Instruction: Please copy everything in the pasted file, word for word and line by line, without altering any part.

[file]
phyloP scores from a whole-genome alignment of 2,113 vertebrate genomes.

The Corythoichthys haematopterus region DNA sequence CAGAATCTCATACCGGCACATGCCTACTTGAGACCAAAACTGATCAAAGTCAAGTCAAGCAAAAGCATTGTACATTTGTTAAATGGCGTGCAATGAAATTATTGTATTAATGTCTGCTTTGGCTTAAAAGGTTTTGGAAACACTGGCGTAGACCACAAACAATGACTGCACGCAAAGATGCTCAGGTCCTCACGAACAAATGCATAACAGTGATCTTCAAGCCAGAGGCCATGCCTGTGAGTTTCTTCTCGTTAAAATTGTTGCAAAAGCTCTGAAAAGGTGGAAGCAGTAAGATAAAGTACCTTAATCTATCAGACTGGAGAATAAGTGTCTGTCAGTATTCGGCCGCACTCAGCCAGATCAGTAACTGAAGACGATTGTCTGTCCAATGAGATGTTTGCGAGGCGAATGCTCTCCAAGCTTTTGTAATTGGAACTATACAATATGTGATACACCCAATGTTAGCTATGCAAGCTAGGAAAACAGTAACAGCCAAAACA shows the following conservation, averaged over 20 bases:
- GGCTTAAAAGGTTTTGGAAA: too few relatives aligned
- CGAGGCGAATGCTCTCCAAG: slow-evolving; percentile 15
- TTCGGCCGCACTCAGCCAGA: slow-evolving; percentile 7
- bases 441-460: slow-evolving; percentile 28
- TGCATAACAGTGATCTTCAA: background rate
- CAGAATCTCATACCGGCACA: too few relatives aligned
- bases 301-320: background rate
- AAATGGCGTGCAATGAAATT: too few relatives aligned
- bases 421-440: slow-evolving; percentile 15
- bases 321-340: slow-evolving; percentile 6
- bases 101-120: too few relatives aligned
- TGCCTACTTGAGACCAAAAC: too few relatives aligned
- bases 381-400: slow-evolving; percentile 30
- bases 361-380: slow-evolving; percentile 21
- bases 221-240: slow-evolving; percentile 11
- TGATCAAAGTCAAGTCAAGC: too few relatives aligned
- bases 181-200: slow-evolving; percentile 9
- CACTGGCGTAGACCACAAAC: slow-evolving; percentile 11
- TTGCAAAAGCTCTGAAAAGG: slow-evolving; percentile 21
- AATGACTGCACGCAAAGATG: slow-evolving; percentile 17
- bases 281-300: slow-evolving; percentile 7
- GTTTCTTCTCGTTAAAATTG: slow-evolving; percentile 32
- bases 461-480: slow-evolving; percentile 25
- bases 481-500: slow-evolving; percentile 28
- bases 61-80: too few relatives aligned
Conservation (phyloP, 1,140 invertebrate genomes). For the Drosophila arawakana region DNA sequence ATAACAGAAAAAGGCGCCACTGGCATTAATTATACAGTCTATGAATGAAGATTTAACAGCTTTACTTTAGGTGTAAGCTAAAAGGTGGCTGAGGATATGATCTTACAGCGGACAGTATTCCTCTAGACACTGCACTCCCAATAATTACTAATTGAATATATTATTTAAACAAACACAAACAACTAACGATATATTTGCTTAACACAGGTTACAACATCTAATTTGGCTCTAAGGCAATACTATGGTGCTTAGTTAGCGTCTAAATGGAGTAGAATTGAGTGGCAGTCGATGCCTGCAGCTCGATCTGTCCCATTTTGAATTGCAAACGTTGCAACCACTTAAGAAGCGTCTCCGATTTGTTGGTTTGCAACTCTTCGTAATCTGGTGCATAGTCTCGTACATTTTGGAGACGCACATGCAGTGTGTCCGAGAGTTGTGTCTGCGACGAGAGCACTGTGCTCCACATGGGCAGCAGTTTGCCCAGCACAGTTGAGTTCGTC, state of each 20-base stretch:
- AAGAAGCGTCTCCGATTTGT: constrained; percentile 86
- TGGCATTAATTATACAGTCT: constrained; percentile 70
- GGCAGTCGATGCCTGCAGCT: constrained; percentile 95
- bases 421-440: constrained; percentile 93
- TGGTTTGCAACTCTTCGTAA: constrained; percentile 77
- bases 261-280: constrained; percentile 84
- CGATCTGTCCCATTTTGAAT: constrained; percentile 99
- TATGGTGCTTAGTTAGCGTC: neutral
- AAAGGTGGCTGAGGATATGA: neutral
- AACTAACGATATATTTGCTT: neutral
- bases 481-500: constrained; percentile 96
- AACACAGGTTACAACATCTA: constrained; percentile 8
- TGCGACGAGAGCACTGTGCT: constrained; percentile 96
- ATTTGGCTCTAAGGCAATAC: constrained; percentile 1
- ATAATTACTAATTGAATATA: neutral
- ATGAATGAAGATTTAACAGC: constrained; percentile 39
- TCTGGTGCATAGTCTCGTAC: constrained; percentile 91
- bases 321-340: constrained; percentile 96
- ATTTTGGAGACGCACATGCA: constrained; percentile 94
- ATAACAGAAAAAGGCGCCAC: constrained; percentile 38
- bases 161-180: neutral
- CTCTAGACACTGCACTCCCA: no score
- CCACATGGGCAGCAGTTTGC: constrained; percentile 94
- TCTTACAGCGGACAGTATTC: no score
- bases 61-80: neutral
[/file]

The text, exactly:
phyloP scores from a whole-genome alignment of 2,113 vertebrate genomes.

The Corythoichthys haematopterus region DNA sequence CAGAATCTCATACCGGCACATGCCTACTTGAGACCAAAACTGATCAAAGTCAAGTCAAGCAAAAGCATTGTACATTTGTTAAATGGCGTGCAATGAAATTATTGTATTAATGTCTGCTTTGGCTTAAAAGGTTTTGGAAACACTGGCGTAGACCACAAACAATGACTGCACGCAAAGATGCTCAGGTCCTCACGAACAAATGCATAACAGTGATCTTCAAGCCAGAGGCCATGCCTGTGAGTTTCTTCTCGTTAAAATTGTTGCAAAAGCTCTGAAAAGGTGGAAGCAGTAAGATAAAGTACCTTAATCTATCAGACTGGAGAATAAGTGTCTGTCAGTATTCGGCCGCACTCAGCCAGATCAGTAACTGAAGACGATTGTCTGTCCAATGAGATGTTTGCGAGGCGAATGCTCTCCAAGCTTTTGTAATTGGAACTATACAATATGTGATACACCCAATGTTAGCTATGCAAGCTAGGAAAACAGTAACAGCCAAAACA shows the following conservation, averaged over 20 bases:
- GGCTTAAAAGGTTTTGGAAA: too few relatives aligned
- CGAGGCGAATGCTCTCCAAG: slow-evolving; percentile 15
- TTCGGCCGCACTCAGCCAGA: slow-evolving; percentile 7
- bases 441-460: slow-evolving; percentile 28
- TGCATAACAGTGATCTTCAA: background rate
- CAGAATCTCATACCGGCACA: too few relatives aligned
- bases 301-320: background rate
- AAATGGCGTGCAATGAAATT: too few relatives aligned
- bases 421-440: slow-evolving; percentile 15
- bases 321-340: slow-evolving; percentile 6
- bases 101-120: too few relatives aligned
- TGCCTACTTGAGACCAAAAC: too few relatives aligned
- bases 381-400: slow-evolving; percentile 30
- bases 361-380: slow-evolving; percentile 21
- bases 221-240: slow-evolving; percentile 11
- TGATCAAAGTCAAGTCAAGC: too few relatives aligned
- bases 181-200: slow-evolving; percentile 9
- CACTGGCGTAGACCACAAAC: slow-evolving; percentile 11
- TTGCAAAAGCTCTGAAAAGG: slow-evolving; percentile 21
- AATGACTGCACGCAAAGATG: slow-evolving; percentile 17
- bases 281-300: slow-evolving; percentile 7
- GTTTCTTCTCGTTAAAATTG: slow-evolving; percentile 32
- bases 461-480: slow-evolving; percentile 25
- bases 481-500: slow-evolving; percentile 28
- bases 61-80: too few relatives aligned
Conservation (phyloP, 1,140 invertebrate genomes). For the Drosophila arawakana region DNA sequence ATAACAGAAAAAGGCGCCACTGGCATTAATTATACAGTCTATGAATGAAGATTTAACAGCTTTACTTTAGGTGTAAGCTAAAAGGTGGCTGAGGATATGATCTTACAGCGGACAGTATTCCTCTAGACACTGCACTCCCAATAATTACTAATTGAATATATTATTTAAACAAACACAAACAACTAACGATATATTTGCTTAACACAGGTTACAACATCTAATTTGGCTCTAAGGCAATACTATGGTGCTTAGTTAGCGTCTAAATGGAGTAGAATTGAGTGGCAGTCGATGCCTGCAGCTCGATCTGTCCCATTTTGAATTGCAAACGTTGCAACCACTTAAGAAGCGTCTCCGATTTGTTGGTTTGCAACTCTTCGTAATCTGGTGCATAGTCTCGTACATTTTGGAGACGCACATGCAGTGTGTCCGAGAGTTGTGTCTGCGACGAGAGCACTGTGCTCCACATGGGCAGCAGTTTGCCCAGCACAGTTGAGTTCGTC, state of each 20-base stretch:
- AAGAAGCGTCTCCGATTTGT: constrained; percentile 86
- TGGCATTAATTATACAGTCT: constrained; percentile 70
- GGCAGTCGATGCCTGCAGCT: constrained; percentile 95
- bases 421-440: constrained; percentile 93
- TGGTTTGCAACTCTTCGTAA: constrained; percentile 77
- bases 261-280: constrained; percentile 84
- CGATCTGTCCCATTTTGAAT: constrained; percentile 99
- TATGGTGCTTAGTTAGCGTC: neutral
- AAAGGTGGCTGAGGATATGA: neutral
- AACTAACGATATATTTGCTT: neutral
- bases 481-500: constrained; percentile 96
- AACACAGGTTACAACATCTA: constrained; percentile 8
- TGCGACGAGAGCACTGTGCT: constrained; percentile 96
- ATTTGGCTCTAAGGCAATAC: constrained; percentile 1
- ATAATTACTAATTGAATATA: neutral
- ATGAATGAAGATTTAACAGC: constrained; percentile 39
- TCTGGTGCATAGTCTCGTAC: constrained; percentile 91
- bases 321-340: constrained; percentile 96
- ATTTTGGAGACGCACATGCA: constrained; percentile 94
- ATAACAGAAAAAGGCGCCAC: constrained; percentile 38
- bases 161-180: neutral
- CTCTAGACACTGCACTCCCA: no score
- CCACATGGGCAGCAGTTTGC: constrained; percentile 94
- TCTTACAGCGGACAGTATTC: no score
- bases 61-80: neutral